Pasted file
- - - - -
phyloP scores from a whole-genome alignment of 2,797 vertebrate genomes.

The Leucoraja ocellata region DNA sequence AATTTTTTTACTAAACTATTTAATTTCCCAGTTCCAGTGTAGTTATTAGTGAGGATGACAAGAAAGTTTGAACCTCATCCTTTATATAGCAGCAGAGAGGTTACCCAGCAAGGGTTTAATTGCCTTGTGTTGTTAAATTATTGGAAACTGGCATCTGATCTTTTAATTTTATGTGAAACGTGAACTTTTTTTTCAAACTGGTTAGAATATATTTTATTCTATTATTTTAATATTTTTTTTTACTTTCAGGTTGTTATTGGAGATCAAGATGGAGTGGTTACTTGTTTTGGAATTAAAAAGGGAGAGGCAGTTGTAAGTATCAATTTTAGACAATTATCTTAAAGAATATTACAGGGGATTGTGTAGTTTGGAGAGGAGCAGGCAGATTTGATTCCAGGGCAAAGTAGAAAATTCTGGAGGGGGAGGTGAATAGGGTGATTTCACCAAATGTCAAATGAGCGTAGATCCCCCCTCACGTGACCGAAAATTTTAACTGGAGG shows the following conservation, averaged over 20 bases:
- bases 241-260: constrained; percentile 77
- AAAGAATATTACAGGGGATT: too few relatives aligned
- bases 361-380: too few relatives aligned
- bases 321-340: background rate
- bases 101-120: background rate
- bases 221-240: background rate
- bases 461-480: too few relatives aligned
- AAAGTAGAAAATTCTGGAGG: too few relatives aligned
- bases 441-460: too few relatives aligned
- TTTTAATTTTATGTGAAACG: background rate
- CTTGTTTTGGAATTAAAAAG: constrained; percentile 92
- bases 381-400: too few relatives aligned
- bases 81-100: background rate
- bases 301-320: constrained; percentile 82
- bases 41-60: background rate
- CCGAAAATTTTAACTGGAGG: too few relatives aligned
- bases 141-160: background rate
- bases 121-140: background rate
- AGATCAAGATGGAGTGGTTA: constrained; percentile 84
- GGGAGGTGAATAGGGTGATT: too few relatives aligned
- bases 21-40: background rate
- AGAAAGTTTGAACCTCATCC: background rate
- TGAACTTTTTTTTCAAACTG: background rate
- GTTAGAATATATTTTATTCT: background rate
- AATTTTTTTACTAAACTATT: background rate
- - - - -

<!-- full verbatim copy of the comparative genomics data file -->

phyloP scores from a whole-genome alignment of 2,797 vertebrate genomes.

The Leucoraja ocellata region DNA sequence AATTTTTTTACTAAACTATTTAATTTCCCAGTTCCAGTGTAGTTATTAGTGAGGATGACAAGAAAGTTTGAACCTCATCCTTTATATAGCAGCAGAGAGGTTACCCAGCAAGGGTTTAATTGCCTTGTGTTGTTAAATTATTGGAAACTGGCATCTGATCTTTTAATTTTATGTGAAACGTGAACTTTTTTTTCAAACTGGTTAGAATATATTTTATTCTATTATTTTAATATTTTTTTTTACTTTCAGGTTGTTATTGGAGATCAAGATGGAGTGGTTACTTGTTTTGGAATTAAAAAGGGAGAGGCAGTTGTAAGTATCAATTTTAGACAATTATCTTAAAGAATATTACAGGGGATTGTGTAGTTTGGAGAGGAGCAGGCAGATTTGATTCCAGGGCAAAGTAGAAAATTCTGGAGGGGGAGGTGAATAGGGTGATTTCACCAAATGTCAAATGAGCGTAGATCCCCCCTCACGTGACCGAAAATTTTAACTGGAGG shows the following conservation, averaged over 20 bases:
- bases 241-260: constrained; percentile 77
- AAAGAATATTACAGGGGATT: too few relatives aligned
- bases 361-380: too few relatives aligned
- bases 321-340: background rate
- bases 101-120: background rate
- bases 221-240: background rate
- bases 461-480: too few relatives aligned
- AAAGTAGAAAATTCTGGAGG: too few relatives aligned
- bases 441-460: too few relatives aligned
- TTTTAATTTTATGTGAAACG: background rate
- CTTGTTTTGGAATTAAAAAG: constrained; percentile 92
- bases 381-400: too few relatives aligned
- bases 81-100: background rate
- bases 301-320: constrained; percentile 82
- bases 41-60: background rate
- CCGAAAATTTTAACTGGAGG: too few relatives aligned
- bases 141-160: background rate
- bases 121-140: background rate
- AGATCAAGATGGAGTGGTTA: constrained; percentile 84
- GGGAGGTGAATAGGGTGATT: too few relatives aligned
- bases 21-40: background rate
- AGAAAGTTTGAACCTCATCC: background rate
- TGAACTTTTTTTTCAAACTG: background rate
- GTTAGAATATATTTTATTCT: background rate
- AATTTTTTTACTAAACTATT: background rate